Monday, January 31, 2011
I appreciate Rick’s post (here) concerning British MP Frank Field’s efforts to require the General Synod of the Church of England to approve the consecration of women bishops by ending the C of E’s exemption from the county’s gender equality laws.
Sadly this sort of interference in ecclesial and episcopal affairs is not an isolated incident.
Of course China tops the list when it comes to arranging for the consecration of bishops not approved by the Holy See and interfering with the ministry of those bishops in communion with Rome of whom the Chinese authorities do not approve. (See here, here and here).
While China may be the most conspicuous offender in this regard it is by no means the only one.
The Turkish government reserves the right to approve the election of Orthodoxy’s Ecumenical Patriarch. This is bad enough, but it insists that the Patriarch be a Turkish citizen and the Turkish state closed the only seminary in Constantinople (a/k/a Istanbul) a number of years ago. This is wrong in itself but it also has the effect of severely curtailing the pool of possible candidates. (See here and here).
The Israeli government likewise reserves the right to approve the Greek Orthodox Patriarch of Jerusalem, a prerogative that Jordan and the Palestinian Authority also claim to exercise. (See here and here).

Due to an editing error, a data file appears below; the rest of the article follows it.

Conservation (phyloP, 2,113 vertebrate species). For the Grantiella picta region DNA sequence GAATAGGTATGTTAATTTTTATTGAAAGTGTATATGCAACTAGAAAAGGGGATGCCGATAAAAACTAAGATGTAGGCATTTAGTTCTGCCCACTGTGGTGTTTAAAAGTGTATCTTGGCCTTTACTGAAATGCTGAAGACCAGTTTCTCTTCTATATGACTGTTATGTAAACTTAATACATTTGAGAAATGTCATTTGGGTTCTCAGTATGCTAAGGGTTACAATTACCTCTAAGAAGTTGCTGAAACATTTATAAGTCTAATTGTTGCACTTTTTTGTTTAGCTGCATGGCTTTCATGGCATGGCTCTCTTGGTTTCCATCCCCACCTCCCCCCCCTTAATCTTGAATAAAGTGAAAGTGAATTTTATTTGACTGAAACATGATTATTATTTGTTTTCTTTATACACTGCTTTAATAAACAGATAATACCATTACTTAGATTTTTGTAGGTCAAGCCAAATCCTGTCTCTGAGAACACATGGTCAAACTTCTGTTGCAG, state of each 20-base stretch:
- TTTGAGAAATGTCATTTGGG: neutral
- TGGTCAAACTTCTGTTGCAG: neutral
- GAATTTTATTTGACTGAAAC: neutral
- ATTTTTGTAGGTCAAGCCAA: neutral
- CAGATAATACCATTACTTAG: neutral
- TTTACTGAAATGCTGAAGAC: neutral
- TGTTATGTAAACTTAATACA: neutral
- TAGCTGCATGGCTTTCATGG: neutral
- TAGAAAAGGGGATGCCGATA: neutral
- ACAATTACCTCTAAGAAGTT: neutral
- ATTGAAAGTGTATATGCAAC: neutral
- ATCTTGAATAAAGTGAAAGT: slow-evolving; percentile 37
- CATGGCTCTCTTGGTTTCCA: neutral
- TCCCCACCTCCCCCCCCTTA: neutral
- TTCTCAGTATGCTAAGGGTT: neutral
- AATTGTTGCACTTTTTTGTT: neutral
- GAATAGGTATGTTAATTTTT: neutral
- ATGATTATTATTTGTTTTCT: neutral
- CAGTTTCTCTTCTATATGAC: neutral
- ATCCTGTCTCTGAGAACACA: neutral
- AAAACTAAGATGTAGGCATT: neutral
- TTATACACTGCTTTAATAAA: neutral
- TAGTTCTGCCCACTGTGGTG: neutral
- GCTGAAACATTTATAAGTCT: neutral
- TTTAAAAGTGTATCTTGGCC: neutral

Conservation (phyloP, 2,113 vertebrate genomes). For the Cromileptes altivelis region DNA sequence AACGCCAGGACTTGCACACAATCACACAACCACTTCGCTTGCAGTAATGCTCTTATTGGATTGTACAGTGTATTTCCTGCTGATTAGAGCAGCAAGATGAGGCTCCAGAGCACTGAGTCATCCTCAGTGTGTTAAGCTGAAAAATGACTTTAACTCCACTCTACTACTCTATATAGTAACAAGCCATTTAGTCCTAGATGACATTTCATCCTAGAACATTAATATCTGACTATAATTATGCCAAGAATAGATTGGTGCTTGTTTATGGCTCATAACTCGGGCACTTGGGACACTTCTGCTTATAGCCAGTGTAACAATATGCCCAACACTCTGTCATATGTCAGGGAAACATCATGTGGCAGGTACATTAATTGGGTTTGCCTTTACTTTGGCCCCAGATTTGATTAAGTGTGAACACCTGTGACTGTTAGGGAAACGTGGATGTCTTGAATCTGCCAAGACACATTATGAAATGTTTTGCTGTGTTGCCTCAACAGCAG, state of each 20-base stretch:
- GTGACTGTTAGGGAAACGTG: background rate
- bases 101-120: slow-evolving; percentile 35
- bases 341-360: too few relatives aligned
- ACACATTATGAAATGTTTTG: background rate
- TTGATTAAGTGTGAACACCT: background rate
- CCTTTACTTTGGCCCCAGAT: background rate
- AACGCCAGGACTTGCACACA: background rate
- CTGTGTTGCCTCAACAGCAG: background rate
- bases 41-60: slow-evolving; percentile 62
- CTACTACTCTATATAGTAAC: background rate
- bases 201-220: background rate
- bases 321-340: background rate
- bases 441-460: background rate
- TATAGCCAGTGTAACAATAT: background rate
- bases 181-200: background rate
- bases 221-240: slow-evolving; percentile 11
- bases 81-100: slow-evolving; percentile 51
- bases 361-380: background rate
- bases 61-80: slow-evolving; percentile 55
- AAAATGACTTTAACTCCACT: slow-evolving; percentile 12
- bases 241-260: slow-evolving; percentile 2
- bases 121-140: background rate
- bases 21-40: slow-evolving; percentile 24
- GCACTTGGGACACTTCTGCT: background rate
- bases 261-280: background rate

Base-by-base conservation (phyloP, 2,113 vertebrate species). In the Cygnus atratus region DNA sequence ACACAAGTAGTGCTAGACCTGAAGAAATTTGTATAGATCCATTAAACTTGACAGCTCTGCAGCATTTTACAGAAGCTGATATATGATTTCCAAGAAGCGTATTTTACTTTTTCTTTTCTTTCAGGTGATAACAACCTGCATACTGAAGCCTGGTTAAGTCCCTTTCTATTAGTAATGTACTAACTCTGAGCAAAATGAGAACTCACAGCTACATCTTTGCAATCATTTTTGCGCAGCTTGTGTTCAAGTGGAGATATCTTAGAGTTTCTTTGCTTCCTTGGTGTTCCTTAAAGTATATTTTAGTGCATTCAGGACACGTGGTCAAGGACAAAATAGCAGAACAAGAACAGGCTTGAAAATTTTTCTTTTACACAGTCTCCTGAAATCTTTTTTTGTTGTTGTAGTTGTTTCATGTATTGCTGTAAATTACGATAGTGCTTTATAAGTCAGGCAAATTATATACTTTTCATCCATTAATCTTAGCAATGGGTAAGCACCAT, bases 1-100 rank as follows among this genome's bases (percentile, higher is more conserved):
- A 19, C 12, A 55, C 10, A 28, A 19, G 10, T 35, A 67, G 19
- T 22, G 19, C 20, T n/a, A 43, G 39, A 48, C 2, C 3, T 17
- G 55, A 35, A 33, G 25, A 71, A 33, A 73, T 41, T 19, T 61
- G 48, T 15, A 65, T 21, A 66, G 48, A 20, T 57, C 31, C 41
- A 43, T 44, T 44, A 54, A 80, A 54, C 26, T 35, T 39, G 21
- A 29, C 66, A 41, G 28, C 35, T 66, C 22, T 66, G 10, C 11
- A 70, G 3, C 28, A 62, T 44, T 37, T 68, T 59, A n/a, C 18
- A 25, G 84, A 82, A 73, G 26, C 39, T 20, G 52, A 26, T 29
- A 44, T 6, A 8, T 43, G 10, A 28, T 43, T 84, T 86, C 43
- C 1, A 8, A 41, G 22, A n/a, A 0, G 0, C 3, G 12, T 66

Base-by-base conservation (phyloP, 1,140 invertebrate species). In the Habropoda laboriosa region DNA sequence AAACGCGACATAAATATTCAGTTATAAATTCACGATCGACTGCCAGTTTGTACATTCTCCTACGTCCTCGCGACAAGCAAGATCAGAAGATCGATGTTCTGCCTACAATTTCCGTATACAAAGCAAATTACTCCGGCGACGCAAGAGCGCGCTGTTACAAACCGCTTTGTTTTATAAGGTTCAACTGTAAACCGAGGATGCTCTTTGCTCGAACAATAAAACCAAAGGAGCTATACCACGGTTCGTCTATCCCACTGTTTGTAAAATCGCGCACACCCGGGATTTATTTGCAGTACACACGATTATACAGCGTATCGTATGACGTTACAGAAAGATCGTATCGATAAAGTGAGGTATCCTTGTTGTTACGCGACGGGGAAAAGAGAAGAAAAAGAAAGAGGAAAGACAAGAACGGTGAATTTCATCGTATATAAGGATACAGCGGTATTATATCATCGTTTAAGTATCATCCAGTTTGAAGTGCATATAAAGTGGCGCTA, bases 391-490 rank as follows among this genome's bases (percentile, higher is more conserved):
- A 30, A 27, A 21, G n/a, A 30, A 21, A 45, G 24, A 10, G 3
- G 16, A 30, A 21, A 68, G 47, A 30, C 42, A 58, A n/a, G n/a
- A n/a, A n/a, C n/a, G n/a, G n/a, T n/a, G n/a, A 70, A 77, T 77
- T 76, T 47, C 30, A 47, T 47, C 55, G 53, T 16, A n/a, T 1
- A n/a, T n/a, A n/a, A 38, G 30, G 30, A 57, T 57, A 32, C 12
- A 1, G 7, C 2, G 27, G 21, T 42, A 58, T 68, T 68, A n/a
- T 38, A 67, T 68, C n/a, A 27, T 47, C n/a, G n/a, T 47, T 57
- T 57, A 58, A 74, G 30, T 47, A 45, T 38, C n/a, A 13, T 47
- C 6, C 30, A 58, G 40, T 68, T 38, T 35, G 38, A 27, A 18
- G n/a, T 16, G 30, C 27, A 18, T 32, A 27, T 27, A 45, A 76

Like almost everything in the Middle East, the role of the Patriarchate in the Orthodox Christian community in the Holy Land is complex (e.g. The 65,000 member Orthodox community is ethnically almost entirely Arab with only a few hundred Greeks, yet the latter hold all of the key positions of power. The Patriarchate holds large tracks of land in Jerusalem, and is inclined to engage in land transactions with Israelis that may be lucrative for the Patriarchate but which Palestinian Christians may find problematic). (See here).
Of course state interference with the clerics of a particular religious group can take forms that are more subtle than claiming a veto over the appointment of a bishop or patriarch. (See here).
This is to say nothing of the severe restrictions on Christian practice and even atrocities committed against Christians in Muslim countries throughout the Middle East.
Needless to say, religious freedom, “the source and synthesis” of all basic human rights (Centesimus Annus ¶ 47), is under great strain throughout the world.